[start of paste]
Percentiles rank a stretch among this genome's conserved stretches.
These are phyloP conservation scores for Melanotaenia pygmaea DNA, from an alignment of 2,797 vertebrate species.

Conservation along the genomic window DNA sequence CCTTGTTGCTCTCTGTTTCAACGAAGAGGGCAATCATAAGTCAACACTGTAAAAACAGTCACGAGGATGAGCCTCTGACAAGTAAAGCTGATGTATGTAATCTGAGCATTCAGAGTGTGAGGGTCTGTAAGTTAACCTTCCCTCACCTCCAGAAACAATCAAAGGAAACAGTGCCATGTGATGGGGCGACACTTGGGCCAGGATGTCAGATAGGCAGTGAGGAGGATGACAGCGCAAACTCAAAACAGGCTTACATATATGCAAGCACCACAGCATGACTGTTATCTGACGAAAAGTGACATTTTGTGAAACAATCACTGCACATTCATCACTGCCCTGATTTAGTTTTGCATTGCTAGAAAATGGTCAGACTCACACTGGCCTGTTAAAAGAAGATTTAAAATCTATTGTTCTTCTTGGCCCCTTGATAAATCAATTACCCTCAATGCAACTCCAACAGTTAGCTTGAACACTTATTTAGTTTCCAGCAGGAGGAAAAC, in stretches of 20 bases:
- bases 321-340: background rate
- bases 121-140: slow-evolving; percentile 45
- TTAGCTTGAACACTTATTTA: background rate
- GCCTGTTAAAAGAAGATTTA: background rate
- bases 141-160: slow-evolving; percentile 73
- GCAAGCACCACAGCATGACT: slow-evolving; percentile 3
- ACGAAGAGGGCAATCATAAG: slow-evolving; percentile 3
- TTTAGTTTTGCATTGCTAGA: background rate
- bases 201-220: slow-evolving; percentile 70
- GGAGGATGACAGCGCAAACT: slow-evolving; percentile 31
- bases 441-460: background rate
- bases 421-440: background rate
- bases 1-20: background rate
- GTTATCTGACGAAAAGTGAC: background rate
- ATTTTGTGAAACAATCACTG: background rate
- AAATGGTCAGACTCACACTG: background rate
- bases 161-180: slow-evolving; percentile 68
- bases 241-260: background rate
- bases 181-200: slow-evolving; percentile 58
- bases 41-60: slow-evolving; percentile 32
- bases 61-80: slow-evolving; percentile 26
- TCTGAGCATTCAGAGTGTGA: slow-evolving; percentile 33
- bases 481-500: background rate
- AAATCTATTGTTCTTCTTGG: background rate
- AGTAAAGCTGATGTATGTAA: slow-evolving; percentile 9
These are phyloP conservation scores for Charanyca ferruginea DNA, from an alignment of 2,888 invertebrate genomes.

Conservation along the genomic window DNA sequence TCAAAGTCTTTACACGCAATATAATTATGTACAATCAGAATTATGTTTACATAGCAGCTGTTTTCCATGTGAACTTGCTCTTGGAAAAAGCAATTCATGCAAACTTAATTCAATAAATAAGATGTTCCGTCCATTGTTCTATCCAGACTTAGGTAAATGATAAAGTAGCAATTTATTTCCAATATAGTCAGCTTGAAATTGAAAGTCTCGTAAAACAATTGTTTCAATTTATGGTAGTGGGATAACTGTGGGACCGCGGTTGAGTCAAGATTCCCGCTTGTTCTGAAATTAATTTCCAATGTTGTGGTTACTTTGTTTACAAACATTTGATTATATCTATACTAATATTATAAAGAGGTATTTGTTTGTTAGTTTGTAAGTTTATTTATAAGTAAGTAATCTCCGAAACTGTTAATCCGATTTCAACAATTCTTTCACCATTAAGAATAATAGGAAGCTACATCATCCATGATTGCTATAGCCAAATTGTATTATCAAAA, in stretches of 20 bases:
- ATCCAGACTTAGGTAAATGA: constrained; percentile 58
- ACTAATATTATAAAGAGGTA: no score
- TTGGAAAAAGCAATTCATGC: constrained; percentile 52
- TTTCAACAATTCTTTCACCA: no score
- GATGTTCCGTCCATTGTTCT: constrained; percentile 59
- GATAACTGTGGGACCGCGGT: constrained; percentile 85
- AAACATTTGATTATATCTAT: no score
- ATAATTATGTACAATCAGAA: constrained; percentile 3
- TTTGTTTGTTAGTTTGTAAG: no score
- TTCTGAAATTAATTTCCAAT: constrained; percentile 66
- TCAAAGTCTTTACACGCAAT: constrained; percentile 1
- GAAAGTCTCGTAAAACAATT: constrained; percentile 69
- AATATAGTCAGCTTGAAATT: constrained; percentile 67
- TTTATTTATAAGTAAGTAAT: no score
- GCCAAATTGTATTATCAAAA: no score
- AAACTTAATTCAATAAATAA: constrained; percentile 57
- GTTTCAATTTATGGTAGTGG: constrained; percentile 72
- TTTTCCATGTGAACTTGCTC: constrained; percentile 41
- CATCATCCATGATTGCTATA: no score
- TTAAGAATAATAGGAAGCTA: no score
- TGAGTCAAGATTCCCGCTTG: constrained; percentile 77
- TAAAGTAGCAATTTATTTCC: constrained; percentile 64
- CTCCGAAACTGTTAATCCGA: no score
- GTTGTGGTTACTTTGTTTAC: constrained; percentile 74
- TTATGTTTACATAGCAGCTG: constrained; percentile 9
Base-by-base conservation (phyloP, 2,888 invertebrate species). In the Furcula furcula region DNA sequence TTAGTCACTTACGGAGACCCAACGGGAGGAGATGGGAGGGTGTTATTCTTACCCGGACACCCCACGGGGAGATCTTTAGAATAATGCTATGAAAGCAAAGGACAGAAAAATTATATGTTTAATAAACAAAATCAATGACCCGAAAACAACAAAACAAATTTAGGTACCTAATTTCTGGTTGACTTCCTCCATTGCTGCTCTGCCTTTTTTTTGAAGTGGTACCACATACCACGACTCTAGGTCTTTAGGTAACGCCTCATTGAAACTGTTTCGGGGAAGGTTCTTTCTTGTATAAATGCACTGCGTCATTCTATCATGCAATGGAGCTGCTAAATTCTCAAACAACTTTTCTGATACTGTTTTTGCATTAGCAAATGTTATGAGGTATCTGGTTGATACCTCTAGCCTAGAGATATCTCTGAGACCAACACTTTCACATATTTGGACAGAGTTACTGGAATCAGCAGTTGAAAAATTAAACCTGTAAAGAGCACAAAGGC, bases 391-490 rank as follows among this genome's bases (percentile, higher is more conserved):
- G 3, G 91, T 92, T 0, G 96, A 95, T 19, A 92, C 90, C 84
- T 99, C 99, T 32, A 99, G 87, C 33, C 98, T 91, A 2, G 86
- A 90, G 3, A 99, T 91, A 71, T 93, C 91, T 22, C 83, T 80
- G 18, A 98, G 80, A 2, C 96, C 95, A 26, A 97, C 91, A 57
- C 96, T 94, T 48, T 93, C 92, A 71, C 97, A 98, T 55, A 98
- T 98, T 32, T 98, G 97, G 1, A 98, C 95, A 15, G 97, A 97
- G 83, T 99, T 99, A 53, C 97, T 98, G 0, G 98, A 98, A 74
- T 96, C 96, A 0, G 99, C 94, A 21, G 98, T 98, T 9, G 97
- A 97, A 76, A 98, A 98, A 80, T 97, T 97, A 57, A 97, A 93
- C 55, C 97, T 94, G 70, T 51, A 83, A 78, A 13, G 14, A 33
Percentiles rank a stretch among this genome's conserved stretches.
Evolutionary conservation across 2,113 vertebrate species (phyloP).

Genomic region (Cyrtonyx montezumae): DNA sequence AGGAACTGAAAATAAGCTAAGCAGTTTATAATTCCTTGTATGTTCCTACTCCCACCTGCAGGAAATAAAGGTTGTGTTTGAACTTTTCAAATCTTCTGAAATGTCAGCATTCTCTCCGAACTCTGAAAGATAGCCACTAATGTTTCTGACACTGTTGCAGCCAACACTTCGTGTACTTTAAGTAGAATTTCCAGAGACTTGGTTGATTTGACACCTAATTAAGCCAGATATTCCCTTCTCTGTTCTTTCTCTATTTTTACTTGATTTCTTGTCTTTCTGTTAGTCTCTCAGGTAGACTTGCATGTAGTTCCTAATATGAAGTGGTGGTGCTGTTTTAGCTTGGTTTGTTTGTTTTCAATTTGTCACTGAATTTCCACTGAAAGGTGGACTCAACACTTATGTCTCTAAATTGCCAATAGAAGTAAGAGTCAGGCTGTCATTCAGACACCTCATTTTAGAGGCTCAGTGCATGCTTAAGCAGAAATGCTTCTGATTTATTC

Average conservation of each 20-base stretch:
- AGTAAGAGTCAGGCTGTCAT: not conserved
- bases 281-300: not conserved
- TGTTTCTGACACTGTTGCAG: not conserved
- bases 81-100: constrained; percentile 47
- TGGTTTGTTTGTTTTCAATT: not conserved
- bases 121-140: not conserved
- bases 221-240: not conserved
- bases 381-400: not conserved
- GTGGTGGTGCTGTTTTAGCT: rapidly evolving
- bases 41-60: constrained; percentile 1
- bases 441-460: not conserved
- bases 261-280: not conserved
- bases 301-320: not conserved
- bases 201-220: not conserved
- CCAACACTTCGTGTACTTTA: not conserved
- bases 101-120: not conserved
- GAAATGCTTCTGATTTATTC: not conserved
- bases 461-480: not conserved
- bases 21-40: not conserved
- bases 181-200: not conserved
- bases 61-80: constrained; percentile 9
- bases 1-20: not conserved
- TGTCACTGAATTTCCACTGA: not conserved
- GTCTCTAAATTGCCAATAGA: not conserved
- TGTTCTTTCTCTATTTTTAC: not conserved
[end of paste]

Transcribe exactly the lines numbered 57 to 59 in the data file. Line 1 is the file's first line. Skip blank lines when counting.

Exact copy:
- G 3, G 91, T 92, T 0, G 96, A 95, T 19, A 92, C 90, C 84
- T 99, C 99, T 32, A 99, G 87, C 33, C 98, T 91, A 2, G 86
- A 90, G 3, A 99, T 91, A 71, T 93, C 91, T 22, C 83, T 80